There are four kinds of product ideation that can be thought of along two axis, organic vs inorganic and bottom-up vs top-down.
|inorganic||idea extraction||idea safaris|
|organic||scratch your own itch||live in the future, build what’s missing|
Idea extraction: observing and talking to other people to find problems.
Scratch your own itch: finding problems you personally have.
Idea safaris: starting with an industry, observe what happens at popular watering holes and look for patterns.
Live in the future: become the kind of person that has more interesting product ideas, get to the edge of a field that is going to be a big wave. Look for smart people and hard problems (they tend to be clustered) and join in.
Read the essay The Grand Unified Theory of Product Ideation.
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Rather than spend months building an MVP, which might not work, you can test a startup idea incrementally. Minimum viable testing is when you create a real-life test of the riskiest assumptions you are making about an idea. If it fails a test, you can disqualify an idea or iterate on it. It can be done faster than building an MVP and give more confidence that your idea will work so you can skip the MVP and move directly to company building.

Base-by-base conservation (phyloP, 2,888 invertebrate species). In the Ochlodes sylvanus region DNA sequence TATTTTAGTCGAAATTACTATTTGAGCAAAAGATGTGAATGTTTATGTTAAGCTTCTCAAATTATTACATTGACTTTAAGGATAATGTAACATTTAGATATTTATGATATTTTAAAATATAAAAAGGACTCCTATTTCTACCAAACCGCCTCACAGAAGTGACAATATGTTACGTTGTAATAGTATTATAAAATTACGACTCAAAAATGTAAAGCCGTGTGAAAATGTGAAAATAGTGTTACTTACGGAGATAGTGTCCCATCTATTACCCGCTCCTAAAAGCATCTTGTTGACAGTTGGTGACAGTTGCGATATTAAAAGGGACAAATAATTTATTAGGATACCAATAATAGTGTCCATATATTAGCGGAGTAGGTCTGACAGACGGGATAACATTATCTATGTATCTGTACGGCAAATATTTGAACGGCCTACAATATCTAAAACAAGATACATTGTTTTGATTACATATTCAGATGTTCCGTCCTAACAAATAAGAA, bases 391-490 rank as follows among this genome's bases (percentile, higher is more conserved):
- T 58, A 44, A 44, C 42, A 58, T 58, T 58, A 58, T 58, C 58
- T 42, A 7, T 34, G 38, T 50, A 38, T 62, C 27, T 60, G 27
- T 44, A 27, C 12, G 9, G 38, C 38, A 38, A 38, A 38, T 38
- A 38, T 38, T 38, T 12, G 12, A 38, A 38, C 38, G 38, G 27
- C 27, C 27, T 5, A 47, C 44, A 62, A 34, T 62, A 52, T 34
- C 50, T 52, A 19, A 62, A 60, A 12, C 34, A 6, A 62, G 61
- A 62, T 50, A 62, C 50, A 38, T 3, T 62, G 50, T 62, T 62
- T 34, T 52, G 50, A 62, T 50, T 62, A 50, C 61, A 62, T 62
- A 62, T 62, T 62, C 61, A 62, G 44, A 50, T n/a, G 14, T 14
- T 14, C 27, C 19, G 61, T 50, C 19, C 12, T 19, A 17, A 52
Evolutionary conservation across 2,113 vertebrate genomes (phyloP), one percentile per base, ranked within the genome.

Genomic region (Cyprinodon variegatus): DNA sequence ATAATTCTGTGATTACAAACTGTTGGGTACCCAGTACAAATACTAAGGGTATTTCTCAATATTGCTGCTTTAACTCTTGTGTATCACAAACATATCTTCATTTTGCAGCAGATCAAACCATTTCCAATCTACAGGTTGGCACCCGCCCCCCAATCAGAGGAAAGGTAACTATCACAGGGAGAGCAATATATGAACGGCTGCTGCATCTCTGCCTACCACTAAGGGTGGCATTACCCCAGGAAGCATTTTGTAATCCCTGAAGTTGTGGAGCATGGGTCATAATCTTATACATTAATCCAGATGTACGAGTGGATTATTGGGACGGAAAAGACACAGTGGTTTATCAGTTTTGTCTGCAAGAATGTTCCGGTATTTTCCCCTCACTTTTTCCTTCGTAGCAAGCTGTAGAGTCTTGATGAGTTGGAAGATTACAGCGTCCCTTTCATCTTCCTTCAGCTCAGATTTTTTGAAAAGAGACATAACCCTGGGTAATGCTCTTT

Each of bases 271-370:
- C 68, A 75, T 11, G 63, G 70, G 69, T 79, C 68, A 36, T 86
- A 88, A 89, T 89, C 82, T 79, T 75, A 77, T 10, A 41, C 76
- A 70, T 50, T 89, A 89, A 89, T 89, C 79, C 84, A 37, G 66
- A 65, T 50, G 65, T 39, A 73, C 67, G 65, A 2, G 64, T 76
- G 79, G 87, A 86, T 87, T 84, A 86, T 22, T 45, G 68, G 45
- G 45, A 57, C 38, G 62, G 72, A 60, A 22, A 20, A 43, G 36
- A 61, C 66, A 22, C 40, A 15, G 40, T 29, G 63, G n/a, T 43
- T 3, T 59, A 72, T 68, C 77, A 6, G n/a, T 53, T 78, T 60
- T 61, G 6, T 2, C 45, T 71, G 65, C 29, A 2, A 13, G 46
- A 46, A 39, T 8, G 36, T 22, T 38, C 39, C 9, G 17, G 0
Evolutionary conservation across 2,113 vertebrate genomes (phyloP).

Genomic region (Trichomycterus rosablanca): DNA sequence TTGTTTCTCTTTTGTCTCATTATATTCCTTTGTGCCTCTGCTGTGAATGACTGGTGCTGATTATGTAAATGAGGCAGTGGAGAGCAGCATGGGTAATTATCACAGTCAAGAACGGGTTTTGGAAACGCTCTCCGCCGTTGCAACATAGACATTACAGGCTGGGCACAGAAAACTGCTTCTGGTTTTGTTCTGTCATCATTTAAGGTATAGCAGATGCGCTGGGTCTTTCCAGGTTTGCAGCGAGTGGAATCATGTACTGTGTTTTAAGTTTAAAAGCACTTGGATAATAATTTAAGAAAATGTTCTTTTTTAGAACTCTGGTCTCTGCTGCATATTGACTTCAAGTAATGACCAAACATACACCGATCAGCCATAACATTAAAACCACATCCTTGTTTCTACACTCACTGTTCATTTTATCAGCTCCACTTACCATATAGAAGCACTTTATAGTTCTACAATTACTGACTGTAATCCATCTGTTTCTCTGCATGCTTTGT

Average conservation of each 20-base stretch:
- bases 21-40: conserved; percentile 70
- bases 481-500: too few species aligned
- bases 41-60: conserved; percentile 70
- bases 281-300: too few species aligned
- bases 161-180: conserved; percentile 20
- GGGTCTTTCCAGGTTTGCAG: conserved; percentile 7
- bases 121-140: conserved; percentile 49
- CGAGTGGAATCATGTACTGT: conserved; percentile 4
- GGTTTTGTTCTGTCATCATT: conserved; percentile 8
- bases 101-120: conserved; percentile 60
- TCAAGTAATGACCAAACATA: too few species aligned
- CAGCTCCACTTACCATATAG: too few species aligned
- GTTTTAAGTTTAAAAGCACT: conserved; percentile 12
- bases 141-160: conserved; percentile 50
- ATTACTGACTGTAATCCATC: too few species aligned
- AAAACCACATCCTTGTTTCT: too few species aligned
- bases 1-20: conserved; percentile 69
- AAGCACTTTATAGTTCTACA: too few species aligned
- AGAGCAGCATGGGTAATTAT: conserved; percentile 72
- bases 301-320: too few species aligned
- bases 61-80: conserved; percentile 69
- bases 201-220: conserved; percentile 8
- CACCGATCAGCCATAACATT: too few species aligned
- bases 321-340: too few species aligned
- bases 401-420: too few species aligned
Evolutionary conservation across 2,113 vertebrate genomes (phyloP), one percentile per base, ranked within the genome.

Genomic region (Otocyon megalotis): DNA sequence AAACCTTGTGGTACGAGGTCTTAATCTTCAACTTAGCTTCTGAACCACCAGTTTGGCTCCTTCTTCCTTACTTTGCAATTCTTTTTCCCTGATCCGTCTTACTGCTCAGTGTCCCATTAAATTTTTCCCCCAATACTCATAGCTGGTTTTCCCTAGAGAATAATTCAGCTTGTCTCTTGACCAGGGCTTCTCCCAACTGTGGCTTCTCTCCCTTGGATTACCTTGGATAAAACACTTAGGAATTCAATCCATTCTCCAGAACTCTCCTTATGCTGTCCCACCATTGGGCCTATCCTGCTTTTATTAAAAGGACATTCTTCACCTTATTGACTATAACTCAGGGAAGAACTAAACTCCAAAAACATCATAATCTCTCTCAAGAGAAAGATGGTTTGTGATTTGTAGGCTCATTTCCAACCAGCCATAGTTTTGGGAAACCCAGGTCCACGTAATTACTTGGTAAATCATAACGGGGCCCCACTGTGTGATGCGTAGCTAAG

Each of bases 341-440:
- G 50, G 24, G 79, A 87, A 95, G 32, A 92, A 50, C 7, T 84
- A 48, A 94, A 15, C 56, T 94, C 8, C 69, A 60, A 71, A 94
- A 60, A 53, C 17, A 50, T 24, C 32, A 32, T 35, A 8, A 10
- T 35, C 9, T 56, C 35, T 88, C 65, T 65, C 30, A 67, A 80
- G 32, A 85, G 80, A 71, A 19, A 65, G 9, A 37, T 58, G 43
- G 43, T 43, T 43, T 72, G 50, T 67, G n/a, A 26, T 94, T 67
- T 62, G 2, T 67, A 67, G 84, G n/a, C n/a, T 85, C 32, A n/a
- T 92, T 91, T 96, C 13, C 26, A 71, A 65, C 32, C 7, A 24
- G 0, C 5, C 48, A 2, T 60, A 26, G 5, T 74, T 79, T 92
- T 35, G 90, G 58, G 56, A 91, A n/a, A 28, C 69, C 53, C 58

The core thesis of Monetizing Innovation is that product failure is rooted in the failure to put the customer’s willingness to pay at the core of product design. Designing around the price—which measures value and priority—helps guide product design based on the customer. Companies often build the product and then do marketing and pricing, but that amounts to a leap of faith at best and a painful disconnect that leads to failure at worst.
The list of ways wealth is created is remarkably short.